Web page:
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As every crisis unfolds, the true nature of its players is inevitably revealed in the choices made and the actions taken. A large number of people fleeing Burma and Bangladesh to Southeast Asia presents governments and people of the region with an intricately complex problem, but we must choose to take responsible actions that will shape the legacies of this generation of leaders.
Some reports say as many as 8,000 migrants are stranded at sea. Those who have come ashore speak of death and deprivation at the hands of criminal gangs. Southeast Asian nations are turning them away, in name of the campaign to crack down on human trafficking, but effectively condemning them to death at sea because they are denied anywhere to land. We are inviting a worst case scenario in which boats filled with the dead drift in the oceans in a gruesome testament to inhumanity.
Since the discovery of mass graves of migrants who died at the hands of human traffickers along the Thai-Malaysian border it has become clear trafficking is one piece of a much larger, multi-dimensional and transnational challenge. The discovery of thousands of men, many trafficked and even enslaved in Benjina, Indonesia, is another indication of the scale of the problem of the irregular movement of people in Southeast Asia.
There must be a paradigm shift from piecemeal isolated efforts in a crackdown on the criminals running the business of trafficking, to a comprehensive transnational set of policies enacted by governments, law enforcers and all involved parties to tackle the causes and mechanisms fuelling the human trafficking business – and protect the migrants’ lives and rights.
Rohingya leaders in Burma’s western Arakan [Rakhine] State report rising deprivation and segregation causes more Muslims to turn to trafficking gangs that operate in the Bay of Bengal. An estimated 100,000 Rohingya have fled the state since violence broke out in 2012. Thousands more are kept in camps after being displaced by the violence.
The only way to escape their misery is by turning to traffickers who take them by boat to transit camps in Thailand for eventual transportation to Malaysia and elsewhere. Survivors of the camps in southern Thailand describe regular beatings, torture and killings by the traffickers, in order to extract money from the migrants’ families. Human rights advocates have described “a widespread pattern of death, torture and exploitation”.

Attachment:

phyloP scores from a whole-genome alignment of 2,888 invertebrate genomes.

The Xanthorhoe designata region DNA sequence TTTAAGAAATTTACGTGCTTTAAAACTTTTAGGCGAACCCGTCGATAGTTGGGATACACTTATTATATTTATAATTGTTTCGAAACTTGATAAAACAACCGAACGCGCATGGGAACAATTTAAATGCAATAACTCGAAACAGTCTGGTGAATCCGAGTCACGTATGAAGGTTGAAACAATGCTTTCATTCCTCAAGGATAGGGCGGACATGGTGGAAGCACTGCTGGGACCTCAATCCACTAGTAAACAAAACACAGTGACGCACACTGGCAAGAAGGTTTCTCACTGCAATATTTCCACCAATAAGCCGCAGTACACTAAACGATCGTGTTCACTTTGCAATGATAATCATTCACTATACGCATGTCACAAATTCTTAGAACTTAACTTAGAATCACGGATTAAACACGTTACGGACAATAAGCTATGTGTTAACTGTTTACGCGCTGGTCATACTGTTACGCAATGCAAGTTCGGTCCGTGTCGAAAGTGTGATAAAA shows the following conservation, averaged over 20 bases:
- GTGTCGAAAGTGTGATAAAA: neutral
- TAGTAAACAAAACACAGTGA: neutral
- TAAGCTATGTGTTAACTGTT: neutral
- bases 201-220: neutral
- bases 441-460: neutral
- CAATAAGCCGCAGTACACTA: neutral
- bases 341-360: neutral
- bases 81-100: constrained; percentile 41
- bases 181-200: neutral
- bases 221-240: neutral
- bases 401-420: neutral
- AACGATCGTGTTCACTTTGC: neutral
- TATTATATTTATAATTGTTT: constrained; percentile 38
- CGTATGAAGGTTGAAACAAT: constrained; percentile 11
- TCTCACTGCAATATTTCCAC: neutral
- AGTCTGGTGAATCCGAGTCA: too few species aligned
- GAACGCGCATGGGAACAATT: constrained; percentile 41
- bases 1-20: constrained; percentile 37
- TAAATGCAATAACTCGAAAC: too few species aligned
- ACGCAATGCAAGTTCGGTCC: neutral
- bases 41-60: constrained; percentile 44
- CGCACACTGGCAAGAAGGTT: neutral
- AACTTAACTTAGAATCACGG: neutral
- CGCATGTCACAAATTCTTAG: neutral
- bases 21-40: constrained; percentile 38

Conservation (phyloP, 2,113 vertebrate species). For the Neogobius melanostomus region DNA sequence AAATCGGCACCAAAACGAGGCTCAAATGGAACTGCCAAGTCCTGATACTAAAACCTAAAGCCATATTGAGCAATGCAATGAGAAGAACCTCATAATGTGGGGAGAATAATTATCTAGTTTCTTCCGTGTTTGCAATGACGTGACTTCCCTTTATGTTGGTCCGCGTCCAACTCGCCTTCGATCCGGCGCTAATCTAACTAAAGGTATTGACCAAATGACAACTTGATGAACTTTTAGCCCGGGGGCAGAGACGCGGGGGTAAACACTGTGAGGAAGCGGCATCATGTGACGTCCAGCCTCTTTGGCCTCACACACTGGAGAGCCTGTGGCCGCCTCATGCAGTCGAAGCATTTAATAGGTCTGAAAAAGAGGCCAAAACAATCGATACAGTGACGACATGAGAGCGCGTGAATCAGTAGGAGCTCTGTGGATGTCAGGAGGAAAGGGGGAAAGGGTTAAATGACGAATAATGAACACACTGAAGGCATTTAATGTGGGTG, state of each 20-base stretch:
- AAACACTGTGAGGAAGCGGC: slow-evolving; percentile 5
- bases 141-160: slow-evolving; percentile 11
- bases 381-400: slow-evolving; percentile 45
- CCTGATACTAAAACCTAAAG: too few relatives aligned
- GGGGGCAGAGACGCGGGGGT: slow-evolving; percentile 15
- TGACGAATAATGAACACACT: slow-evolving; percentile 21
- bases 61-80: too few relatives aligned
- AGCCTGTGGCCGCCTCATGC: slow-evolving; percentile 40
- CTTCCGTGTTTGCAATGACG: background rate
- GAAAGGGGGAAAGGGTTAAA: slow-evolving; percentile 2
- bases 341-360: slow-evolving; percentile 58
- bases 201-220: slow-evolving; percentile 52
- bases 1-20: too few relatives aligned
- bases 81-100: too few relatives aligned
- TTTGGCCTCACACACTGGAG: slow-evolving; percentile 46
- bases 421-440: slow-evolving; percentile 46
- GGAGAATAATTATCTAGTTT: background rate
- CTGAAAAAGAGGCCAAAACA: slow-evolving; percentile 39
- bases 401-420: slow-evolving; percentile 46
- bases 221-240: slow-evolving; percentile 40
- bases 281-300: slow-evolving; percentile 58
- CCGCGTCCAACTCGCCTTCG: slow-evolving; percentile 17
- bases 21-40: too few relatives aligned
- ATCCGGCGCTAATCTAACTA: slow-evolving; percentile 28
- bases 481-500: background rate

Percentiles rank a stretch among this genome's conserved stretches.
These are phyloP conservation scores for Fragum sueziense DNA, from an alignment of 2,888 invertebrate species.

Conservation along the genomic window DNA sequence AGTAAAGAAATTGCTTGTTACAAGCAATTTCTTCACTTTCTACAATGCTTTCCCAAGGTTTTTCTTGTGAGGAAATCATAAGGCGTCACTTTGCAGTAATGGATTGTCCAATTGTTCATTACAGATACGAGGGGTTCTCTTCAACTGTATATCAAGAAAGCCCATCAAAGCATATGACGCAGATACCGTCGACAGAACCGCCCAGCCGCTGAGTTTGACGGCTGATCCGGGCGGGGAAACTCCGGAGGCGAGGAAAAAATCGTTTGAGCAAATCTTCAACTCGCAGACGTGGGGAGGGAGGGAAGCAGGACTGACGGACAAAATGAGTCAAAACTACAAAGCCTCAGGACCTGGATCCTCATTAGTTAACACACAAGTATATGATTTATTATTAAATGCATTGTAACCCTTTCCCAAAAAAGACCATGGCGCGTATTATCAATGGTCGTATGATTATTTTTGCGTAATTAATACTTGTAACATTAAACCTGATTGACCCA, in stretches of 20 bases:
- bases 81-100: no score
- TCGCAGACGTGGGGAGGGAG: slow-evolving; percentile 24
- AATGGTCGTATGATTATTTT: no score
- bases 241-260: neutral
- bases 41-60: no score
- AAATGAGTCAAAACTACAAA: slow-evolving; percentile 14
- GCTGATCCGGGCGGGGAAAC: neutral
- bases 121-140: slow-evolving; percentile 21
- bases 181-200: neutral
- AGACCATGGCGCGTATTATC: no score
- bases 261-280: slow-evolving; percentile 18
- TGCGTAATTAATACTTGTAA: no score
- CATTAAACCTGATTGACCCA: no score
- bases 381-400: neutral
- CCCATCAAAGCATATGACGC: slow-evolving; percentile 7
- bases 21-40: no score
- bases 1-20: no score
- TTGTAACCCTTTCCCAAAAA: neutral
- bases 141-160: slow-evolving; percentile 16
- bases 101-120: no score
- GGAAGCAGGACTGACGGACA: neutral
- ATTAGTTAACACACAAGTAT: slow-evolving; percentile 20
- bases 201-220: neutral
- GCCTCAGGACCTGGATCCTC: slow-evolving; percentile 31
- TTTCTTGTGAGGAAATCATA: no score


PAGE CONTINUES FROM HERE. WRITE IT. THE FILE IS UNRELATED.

The crackdown comes just weeks after an Associated Press investigation uncovered the slavery of hundreds of men, on Benjina island, who said they were tricked or lured into working for years in appalling conditions on boats allegedly owned and crewed by Thai nationals, to fish and process seafood distributed to the USA, Europe and Asia.
Again this is not an isolated incident. The International Labour Organisation estimates 17 percent of workers in the sector are subjected to forced labour. As many as 4,000 men were stranded on islands surrounding Benjina.
Many of the workers have yet to go home. Some chose to remain and demand their wages. Indonesian and Thai authorities pledged to take further action to prevent abuse.
ASEAN foreign ministers must hold an emergency meeting to discuss this serious regional humanitarian dilemma and form a task force to tackle the problem as a matter of urgency.
The United Nations is in the best position to take the lead on international support to find immediate and longer term agreements acceptable to all stakeholders to save more lives.
One possible model for coordination of national, regional and international responses is the Tripartite Core Group (TCG) formed in 2008 after Burma, officially known as Myanmar, was devastated by Cyclone Nargis.
The TCG brought together the Burmese government, ASEAN and the United Nations, and allowed the delivery of desperately needed help under the leadership of an ASEAN task force. There is no reason this could not be replicated and adapted appropriately for this crisis.
The source of the problem is the situation in Burma, which must take responsibility through engagement and regional cooperation for humanitarian assistance, poverty reduction and inclusive development of Arakan State.
Without durable solutions, this will continue to affect regional human security in both Burma specifically, and ASEAN as a whole. This is why former Malaysian Prime Minister Abdullah Ahmad Badawi, former ASEAN Secretary-General Surin Pitsuwan, former Thai Foreign Minister Kasit Piromya and I took the unprecedented step of writing to ASEAN leaders last month, calling for active engagement to address this matter.
We urgently need to work with Burma to reduce the desperation and other push factors causing Rohingya to leave the country in boats. We need to help Burma fulfill its obligations according to international humanitarian law.
In the meantime, we also need to ensure that Rohingya already in the region, children in particular, have access to safety, food, shelter and the education necessary to build their ability to help their community.
The rapidly escalating dangers of unprecedented migration from the Bay of Bengal to Southeast Asia is nothing less than a test of our capacity for humanity.
Syed Hamid Albar was Malaysia’s foreign minister from 1999 to 2008 and is currently the Organisation for Islamic Cooperation (OIC) special envoy on Myanmar and founder of the non-government organisation Humaniti.
This article was originally published in the Bangkok Post on 18 May 2015.